Prince Definitely Wouldn’t Want ‘Welcome 2 America’ Album Released, Biographer Says

Prince wouldn’t have wanted his new posthumous album, Welcome 2 America, to be released, his biographer told Newsweek.

The superstar musician, who passed away in April 2016 at the age of 57, worked on the project back in 2010, before deciding to shelve it.

A notorious perfectionist, Prince kept his album locked away, with the project being discovered only once the sizable library of unreleased tracks at his Paisley Park studio was combed through following his death.

Neal Karlen—who enjoyed a 31-year friendship with Prince and authored the 2020 biography This Thing Called Life: Prince’s Odyssey, On + Off the Record—insists Welcome 2 America wouldn’t have seen the light of day if he were still alive.

“Prince definitely wouldn’t want it out,” Karlen told Newsweek. “Still, I don’t think he’d be surprised. No matter how far out in the gallery he seemed to operate, he always understood that the man had to be paid. [But] he didn’t want it released.

“For whatever reason he didn’t think it was worthy. This was apparently near ready to be released, though a lot of new work was put into it, as in it’s a ‘Prince’ album, not a Prince album.”

Ultimately, Minneapolis-based Karlen said, fans should look to the financial incentive for releasing the project, rather than question the artistry.

“What this record is about, and ‘why now?’ aren’t about investigating a musical mystery of an enigmatic genius,” says Karlen, a former Newsweek editor. “It’s about Paisley Park trying to pare down a recently decreed debt to the IRS.”

Musician Prince
Prince performs at half time during Super Bowl XLI between the Indianapolis Colts and Chicago Bears at Dolphins Stadium in Miami, Florida on February 4, 2007. His biographer, Neal Karlen, tells Newsweek that the star would not have wanted his album, “Welcome 2 America,” released.
Theo Wargo/WireImage

Despite his assertions, Karlen predicts Welcome 2 America—which is set to be released on Friday—will be sonically satisfying to a great many fans.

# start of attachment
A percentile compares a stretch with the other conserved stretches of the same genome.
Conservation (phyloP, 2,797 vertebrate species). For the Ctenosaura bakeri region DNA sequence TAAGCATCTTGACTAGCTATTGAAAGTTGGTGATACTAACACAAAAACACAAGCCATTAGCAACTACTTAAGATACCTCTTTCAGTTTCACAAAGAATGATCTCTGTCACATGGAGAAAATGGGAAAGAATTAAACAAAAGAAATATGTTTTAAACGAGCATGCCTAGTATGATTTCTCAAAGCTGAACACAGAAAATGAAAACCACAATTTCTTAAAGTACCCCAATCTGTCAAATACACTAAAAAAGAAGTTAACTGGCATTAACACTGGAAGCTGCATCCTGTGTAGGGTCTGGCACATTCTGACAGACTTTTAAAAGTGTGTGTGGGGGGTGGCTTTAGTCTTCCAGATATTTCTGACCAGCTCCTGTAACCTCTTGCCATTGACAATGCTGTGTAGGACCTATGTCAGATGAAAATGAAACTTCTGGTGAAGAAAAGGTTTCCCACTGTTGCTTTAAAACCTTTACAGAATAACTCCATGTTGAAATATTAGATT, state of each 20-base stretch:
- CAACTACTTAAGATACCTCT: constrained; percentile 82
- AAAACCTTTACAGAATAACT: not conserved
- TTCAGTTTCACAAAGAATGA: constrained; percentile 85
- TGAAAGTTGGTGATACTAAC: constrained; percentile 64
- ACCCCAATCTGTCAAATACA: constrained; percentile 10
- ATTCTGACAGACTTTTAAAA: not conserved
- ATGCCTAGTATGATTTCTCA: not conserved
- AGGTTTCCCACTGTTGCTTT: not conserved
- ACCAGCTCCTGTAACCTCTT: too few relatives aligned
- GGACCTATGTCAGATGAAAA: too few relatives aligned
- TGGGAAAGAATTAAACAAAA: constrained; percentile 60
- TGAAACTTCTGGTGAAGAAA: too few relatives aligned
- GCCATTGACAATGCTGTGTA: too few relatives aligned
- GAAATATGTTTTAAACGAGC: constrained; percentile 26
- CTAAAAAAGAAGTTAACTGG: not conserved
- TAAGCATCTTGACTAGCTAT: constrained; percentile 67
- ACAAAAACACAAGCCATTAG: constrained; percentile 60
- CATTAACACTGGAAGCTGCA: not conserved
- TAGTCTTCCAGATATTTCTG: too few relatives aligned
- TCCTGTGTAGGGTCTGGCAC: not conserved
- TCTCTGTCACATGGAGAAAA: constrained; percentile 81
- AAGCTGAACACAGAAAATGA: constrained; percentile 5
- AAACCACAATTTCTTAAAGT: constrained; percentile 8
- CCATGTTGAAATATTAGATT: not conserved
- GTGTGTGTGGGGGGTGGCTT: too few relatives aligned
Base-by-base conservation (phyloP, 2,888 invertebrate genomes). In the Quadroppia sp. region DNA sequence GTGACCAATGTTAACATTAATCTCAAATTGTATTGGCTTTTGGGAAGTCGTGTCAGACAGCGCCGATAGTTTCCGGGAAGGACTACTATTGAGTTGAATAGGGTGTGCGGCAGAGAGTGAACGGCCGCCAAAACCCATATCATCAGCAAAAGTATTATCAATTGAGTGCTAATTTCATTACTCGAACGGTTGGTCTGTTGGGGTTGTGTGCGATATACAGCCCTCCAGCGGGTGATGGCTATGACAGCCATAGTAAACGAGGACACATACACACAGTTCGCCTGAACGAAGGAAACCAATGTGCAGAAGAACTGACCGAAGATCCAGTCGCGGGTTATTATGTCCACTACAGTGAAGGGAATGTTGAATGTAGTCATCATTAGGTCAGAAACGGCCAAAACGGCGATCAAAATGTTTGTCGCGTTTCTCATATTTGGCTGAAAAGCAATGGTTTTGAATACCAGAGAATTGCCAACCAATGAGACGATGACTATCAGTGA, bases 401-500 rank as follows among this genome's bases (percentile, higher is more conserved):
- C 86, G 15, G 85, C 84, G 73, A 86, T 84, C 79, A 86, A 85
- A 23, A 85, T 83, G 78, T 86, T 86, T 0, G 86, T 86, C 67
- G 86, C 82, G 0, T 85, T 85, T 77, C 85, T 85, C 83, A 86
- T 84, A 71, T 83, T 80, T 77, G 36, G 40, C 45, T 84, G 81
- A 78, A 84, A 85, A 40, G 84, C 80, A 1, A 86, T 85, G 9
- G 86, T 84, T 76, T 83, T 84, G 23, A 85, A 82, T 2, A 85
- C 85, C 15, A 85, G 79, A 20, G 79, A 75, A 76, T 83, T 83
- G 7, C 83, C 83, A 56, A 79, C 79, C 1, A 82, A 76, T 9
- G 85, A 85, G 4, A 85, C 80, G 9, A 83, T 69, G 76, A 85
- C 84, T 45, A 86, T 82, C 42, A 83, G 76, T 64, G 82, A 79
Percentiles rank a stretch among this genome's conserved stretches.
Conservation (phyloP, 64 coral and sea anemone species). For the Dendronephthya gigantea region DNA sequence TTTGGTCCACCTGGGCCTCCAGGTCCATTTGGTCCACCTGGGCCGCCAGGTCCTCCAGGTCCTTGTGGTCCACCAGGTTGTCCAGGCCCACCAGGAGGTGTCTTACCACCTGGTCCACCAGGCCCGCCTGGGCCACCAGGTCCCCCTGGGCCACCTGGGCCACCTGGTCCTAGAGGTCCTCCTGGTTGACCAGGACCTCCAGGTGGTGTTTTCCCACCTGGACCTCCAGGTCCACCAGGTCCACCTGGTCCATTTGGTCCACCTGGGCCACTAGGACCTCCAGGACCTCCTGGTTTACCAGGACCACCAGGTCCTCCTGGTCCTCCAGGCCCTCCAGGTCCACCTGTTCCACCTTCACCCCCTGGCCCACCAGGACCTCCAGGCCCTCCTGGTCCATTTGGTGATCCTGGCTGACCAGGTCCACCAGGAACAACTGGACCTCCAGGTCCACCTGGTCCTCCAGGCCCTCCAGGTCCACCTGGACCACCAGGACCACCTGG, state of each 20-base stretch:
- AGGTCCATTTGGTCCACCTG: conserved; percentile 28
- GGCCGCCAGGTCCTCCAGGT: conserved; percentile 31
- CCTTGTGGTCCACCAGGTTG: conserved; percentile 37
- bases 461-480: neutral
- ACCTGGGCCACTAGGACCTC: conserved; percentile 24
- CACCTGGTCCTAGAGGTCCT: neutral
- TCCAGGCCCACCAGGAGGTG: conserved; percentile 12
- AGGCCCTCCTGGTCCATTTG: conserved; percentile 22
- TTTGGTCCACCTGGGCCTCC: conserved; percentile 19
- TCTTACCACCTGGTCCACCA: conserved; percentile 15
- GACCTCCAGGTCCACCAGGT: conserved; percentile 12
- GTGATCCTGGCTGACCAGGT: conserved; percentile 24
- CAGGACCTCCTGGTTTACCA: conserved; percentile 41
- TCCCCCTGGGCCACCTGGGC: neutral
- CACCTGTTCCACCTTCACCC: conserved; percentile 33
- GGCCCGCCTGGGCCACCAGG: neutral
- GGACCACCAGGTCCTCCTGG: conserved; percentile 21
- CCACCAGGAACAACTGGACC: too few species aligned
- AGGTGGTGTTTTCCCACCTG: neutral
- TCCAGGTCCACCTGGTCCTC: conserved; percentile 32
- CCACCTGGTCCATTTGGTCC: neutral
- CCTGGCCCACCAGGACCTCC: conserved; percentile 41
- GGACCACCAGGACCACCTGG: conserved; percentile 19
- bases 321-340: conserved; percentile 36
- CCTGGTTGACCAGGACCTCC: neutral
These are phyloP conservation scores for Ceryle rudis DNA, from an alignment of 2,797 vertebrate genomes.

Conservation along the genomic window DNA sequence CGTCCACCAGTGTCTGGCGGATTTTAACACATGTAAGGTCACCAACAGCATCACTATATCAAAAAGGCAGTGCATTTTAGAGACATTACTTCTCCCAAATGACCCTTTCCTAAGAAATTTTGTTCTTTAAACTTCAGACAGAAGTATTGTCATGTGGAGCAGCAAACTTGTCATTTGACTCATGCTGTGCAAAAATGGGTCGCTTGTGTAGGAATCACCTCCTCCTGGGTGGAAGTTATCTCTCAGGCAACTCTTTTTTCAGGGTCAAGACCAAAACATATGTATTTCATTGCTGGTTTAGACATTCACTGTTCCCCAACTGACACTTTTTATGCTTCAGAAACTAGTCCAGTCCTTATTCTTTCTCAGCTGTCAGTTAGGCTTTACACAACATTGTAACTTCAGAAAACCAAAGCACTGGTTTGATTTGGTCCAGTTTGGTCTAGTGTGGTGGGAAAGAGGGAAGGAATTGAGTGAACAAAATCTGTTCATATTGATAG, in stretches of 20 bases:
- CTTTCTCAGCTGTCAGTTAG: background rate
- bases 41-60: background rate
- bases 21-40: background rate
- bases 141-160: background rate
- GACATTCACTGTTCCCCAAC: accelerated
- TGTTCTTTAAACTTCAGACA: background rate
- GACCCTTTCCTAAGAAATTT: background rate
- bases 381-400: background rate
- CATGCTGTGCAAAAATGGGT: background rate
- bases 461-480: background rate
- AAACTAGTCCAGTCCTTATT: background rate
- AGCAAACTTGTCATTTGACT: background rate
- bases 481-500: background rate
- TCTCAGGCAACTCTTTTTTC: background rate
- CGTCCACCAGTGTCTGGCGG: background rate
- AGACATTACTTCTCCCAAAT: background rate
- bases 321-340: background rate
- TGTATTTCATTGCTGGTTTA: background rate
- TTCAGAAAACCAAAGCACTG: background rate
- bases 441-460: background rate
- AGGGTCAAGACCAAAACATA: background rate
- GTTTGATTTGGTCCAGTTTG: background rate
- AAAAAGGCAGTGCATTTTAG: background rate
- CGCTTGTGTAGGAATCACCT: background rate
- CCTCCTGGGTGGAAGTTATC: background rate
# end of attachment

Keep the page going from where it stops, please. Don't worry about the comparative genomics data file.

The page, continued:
“It will be an excellent simulation of a Prince album, with worthy professionals—musicians, producers, marketing folks—doing a very credible job at making a nice sounding record out of what Prince considered dross,” he tells Newsweek.

“The quite talented Morris Hayes produced the album—something Prince never allowed anyone else to do,” Karlen continues, recalling how the artist even insisted on producing his own work as an unknown teen.

He adds: “So that anybody—even the talented Morris Hayes—would be listed as the ‘producer’ of a ‘Prince’ album? Now I’m sure it will be a very good album. It just won’t be a Prince album. There is a reason he shelved it, and there is a reason he didn’t play a single song from it in concert, ever.”

While Karlen believes the album won’t have a negative impact on Prince’s legacy—citing the posthumous success enjoyed by such musicians as Buddy Holly, Biggie Smalls and Tupac Shakur—he predicts there will be many more to come.

“His death… was indeed a good career move,” says Karlen. “Sales went up 44,000 percent that first week, with four of the top ten billboard slots his old records. Still, you know how few records he was selling to have gone up 44,000 percent?”

With the star’s vault being moved from his native Minnesota to Los Angeles, Karlen told Newsweek he foresees the estate “putting out Prince records as long as they have enough bubble gum and Elmer’s glue to paste together tracks.”

“I hear, though, the vault was in a pretty rundown state,” he adds. “Only Prince had the combination, and he lost it, so stuff was just piled outside for a long time. And old stuff was deteriorating.

“Still, there is great stuff. He said he had the follow up to [the 1980 album] Dirty Mind recorded, and never released it. There are some gems to be found in the future, no doubt.”

Stating that the vault is “not as comprehensive” as initially believed, he says: “I expect in the future there will be more Prince albums then even Slim Whitman albums, though I think yodeling was the lone aural adventure he dared not investigate!”

Late singer Prince
Prince speaks onstage at the 42nd NAACP Image Awards held at The Shrine Auditorium on March 4, 2011 in Los Angeles, California.
Kevin Winter/Getty Images for NAACP Image Awards